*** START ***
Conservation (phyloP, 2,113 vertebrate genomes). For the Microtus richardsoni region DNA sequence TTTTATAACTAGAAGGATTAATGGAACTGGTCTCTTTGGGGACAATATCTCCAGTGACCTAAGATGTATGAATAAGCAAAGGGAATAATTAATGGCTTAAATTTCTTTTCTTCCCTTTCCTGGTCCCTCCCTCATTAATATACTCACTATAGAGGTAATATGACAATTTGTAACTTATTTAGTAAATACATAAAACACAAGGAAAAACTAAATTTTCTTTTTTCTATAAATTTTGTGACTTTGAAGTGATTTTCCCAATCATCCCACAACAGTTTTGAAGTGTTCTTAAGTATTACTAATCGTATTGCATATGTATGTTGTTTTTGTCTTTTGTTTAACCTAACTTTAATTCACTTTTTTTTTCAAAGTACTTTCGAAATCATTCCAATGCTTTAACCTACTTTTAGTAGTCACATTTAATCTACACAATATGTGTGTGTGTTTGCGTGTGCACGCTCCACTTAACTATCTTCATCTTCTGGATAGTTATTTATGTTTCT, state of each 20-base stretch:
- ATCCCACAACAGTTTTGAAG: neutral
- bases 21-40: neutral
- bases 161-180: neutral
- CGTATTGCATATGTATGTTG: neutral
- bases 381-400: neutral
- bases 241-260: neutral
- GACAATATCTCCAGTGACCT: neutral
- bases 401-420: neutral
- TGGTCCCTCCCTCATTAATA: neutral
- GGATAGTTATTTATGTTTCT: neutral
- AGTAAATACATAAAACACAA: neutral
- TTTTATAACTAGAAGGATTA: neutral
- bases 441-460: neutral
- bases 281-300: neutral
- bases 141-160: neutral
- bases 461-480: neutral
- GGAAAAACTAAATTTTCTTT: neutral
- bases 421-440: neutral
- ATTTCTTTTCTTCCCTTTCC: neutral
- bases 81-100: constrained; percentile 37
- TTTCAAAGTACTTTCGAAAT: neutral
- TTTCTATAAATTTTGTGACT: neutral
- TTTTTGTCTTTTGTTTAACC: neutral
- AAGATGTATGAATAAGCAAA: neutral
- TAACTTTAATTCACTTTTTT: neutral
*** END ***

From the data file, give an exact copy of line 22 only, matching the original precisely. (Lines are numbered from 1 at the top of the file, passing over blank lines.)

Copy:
- TTTCAAAGTACTTTCGAAAT: neutral